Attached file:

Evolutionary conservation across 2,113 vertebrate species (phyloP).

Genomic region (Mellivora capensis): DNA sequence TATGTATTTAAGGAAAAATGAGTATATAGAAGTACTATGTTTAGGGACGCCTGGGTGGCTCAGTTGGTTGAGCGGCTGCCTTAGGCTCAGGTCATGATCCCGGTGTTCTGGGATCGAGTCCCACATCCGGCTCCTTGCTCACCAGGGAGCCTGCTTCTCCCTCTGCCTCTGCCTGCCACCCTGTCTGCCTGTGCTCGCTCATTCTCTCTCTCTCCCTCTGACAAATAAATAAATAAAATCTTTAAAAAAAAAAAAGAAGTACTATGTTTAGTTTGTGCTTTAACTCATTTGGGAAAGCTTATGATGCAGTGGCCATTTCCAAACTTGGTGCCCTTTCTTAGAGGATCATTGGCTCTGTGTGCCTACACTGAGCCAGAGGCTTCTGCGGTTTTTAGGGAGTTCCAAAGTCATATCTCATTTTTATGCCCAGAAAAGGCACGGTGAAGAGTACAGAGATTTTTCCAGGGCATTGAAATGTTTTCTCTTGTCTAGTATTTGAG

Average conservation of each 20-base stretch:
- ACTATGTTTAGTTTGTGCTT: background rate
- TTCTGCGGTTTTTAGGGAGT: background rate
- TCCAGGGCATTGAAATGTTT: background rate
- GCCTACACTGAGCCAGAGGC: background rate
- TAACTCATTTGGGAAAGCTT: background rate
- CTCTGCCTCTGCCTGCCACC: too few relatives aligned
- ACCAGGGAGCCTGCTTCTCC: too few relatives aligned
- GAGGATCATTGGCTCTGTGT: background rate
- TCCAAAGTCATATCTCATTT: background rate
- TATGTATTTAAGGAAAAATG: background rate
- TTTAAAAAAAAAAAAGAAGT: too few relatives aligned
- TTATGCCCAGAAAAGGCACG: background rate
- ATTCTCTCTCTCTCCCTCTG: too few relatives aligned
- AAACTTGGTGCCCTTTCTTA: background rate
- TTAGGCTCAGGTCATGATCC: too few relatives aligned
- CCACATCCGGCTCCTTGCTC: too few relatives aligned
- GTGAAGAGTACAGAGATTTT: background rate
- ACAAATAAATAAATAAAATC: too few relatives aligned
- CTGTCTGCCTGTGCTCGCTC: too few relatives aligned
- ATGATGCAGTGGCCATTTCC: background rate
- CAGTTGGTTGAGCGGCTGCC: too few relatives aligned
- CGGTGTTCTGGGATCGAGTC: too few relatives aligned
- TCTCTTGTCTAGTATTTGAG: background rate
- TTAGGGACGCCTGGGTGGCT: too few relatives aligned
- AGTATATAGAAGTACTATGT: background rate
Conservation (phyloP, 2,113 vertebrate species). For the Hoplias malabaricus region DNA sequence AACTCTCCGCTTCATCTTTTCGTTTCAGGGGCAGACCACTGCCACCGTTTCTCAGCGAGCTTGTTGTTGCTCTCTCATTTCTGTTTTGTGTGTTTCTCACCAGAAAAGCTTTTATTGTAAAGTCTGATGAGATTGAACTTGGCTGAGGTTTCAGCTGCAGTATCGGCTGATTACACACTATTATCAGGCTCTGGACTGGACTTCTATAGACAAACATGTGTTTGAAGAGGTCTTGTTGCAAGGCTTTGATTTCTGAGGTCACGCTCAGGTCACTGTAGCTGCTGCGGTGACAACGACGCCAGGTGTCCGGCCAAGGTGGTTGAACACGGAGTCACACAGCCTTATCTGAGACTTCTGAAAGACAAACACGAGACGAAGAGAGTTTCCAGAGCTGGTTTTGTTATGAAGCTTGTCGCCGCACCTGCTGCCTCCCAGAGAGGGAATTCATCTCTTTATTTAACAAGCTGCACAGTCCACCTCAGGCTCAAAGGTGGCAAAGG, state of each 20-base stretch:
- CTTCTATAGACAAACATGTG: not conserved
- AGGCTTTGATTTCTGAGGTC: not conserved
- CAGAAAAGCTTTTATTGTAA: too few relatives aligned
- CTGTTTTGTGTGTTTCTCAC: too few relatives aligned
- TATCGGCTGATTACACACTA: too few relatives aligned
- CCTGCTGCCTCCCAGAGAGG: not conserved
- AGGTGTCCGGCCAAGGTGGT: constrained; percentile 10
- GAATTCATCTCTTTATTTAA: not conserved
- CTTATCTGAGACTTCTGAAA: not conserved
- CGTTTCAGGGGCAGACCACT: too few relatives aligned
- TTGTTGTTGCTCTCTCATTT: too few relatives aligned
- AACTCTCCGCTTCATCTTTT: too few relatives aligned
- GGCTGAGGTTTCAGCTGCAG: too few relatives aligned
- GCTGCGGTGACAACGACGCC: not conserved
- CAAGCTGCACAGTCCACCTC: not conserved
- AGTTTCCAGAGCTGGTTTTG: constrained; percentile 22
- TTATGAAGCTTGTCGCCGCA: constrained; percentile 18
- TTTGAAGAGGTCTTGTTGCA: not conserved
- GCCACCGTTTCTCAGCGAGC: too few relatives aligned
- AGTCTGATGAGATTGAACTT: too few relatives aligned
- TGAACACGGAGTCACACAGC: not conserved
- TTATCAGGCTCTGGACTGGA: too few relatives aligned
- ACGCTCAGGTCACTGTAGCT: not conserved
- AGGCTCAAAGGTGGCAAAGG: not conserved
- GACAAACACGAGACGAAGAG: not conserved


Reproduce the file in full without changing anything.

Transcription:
Evolutionary conservation across 2,113 vertebrate species (phyloP).

Genomic region (Mellivora capensis): DNA sequence TATGTATTTAAGGAAAAATGAGTATATAGAAGTACTATGTTTAGGGACGCCTGGGTGGCTCAGTTGGTTGAGCGGCTGCCTTAGGCTCAGGTCATGATCCCGGTGTTCTGGGATCGAGTCCCACATCCGGCTCCTTGCTCACCAGGGAGCCTGCTTCTCCCTCTGCCTCTGCCTGCCACCCTGTCTGCCTGTGCTCGCTCATTCTCTCTCTCTCCCTCTGACAAATAAATAAATAAAATCTTTAAAAAAAAAAAAGAAGTACTATGTTTAGTTTGTGCTTTAACTCATTTGGGAAAGCTTATGATGCAGTGGCCATTTCCAAACTTGGTGCCCTTTCTTAGAGGATCATTGGCTCTGTGTGCCTACACTGAGCCAGAGGCTTCTGCGGTTTTTAGGGAGTTCCAAAGTCATATCTCATTTTTATGCCCAGAAAAGGCACGGTGAAGAGTACAGAGATTTTTCCAGGGCATTGAAATGTTTTCTCTTGTCTAGTATTTGAG

Average conservation of each 20-base stretch:
- ACTATGTTTAGTTTGTGCTT: background rate
- TTCTGCGGTTTTTAGGGAGT: background rate
- TCCAGGGCATTGAAATGTTT: background rate
- GCCTACACTGAGCCAGAGGC: background rate
- TAACTCATTTGGGAAAGCTT: background rate
- CTCTGCCTCTGCCTGCCACC: too few relatives aligned
- ACCAGGGAGCCTGCTTCTCC: too few relatives aligned
- GAGGATCATTGGCTCTGTGT: background rate
- TCCAAAGTCATATCTCATTT: background rate
- TATGTATTTAAGGAAAAATG: background rate
- TTTAAAAAAAAAAAAGAAGT: too few relatives aligned
- TTATGCCCAGAAAAGGCACG: background rate
- ATTCTCTCTCTCTCCCTCTG: too few relatives aligned
- AAACTTGGTGCCCTTTCTTA: background rate
- TTAGGCTCAGGTCATGATCC: too few relatives aligned
- CCACATCCGGCTCCTTGCTC: too few relatives aligned
- GTGAAGAGTACAGAGATTTT: background rate
- ACAAATAAATAAATAAAATC: too few relatives aligned
- CTGTCTGCCTGTGCTCGCTC: too few relatives aligned
- ATGATGCAGTGGCCATTTCC: background rate
- CAGTTGGTTGAGCGGCTGCC: too few relatives aligned
- CGGTGTTCTGGGATCGAGTC: too few relatives aligned
- TCTCTTGTCTAGTATTTGAG: background rate
- TTAGGGACGCCTGGGTGGCT: too few relatives aligned
- AGTATATAGAAGTACTATGT: background rate
Conservation (phyloP, 2,113 vertebrate species). For the Hoplias malabaricus region DNA sequence AACTCTCCGCTTCATCTTTTCGTTTCAGGGGCAGACCACTGCCACCGTTTCTCAGCGAGCTTGTTGTTGCTCTCTCATTTCTGTTTTGTGTGTTTCTCACCAGAAAAGCTTTTATTGTAAAGTCTGATGAGATTGAACTTGGCTGAGGTTTCAGCTGCAGTATCGGCTGATTACACACTATTATCAGGCTCTGGACTGGACTTCTATAGACAAACATGTGTTTGAAGAGGTCTTGTTGCAAGGCTTTGATTTCTGAGGTCACGCTCAGGTCACTGTAGCTGCTGCGGTGACAACGACGCCAGGTGTCCGGCCAAGGTGGTTGAACACGGAGTCACACAGCCTTATCTGAGACTTCTGAAAGACAAACACGAGACGAAGAGAGTTTCCAGAGCTGGTTTTGTTATGAAGCTTGTCGCCGCACCTGCTGCCTCCCAGAGAGGGAATTCATCTCTTTATTTAACAAGCTGCACAGTCCACCTCAGGCTCAAAGGTGGCAAAGG, state of each 20-base stretch:
- CTTCTATAGACAAACATGTG: not conserved
- AGGCTTTGATTTCTGAGGTC: not conserved
- CAGAAAAGCTTTTATTGTAA: too few relatives aligned
- CTGTTTTGTGTGTTTCTCAC: too few relatives aligned
- TATCGGCTGATTACACACTA: too few relatives aligned
- CCTGCTGCCTCCCAGAGAGG: not conserved
- AGGTGTCCGGCCAAGGTGGT: constrained; percentile 10
- GAATTCATCTCTTTATTTAA: not conserved
- CTTATCTGAGACTTCTGAAA: not conserved
- CGTTTCAGGGGCAGACCACT: too few relatives aligned
- TTGTTGTTGCTCTCTCATTT: too few relatives aligned
- AACTCTCCGCTTCATCTTTT: too few relatives aligned
- GGCTGAGGTTTCAGCTGCAG: too few relatives aligned
- GCTGCGGTGACAACGACGCC: not conserved
- CAAGCTGCACAGTCCACCTC: not conserved
- AGTTTCCAGAGCTGGTTTTG: constrained; percentile 22
- TTATGAAGCTTGTCGCCGCA: constrained; percentile 18
- TTTGAAGAGGTCTTGTTGCA: not conserved
- GCCACCGTTTCTCAGCGAGC: too few relatives aligned
- AGTCTGATGAGATTGAACTT: too few relatives aligned
- TGAACACGGAGTCACACAGC: not conserved
- TTATCAGGCTCTGGACTGGA: too few relatives aligned
- ACGCTCAGGTCACTGTAGCT: not conserved
- AGGCTCAAAGGTGGCAAAGG: not conserved
- GACAAACACGAGACGAAGAG: not conserved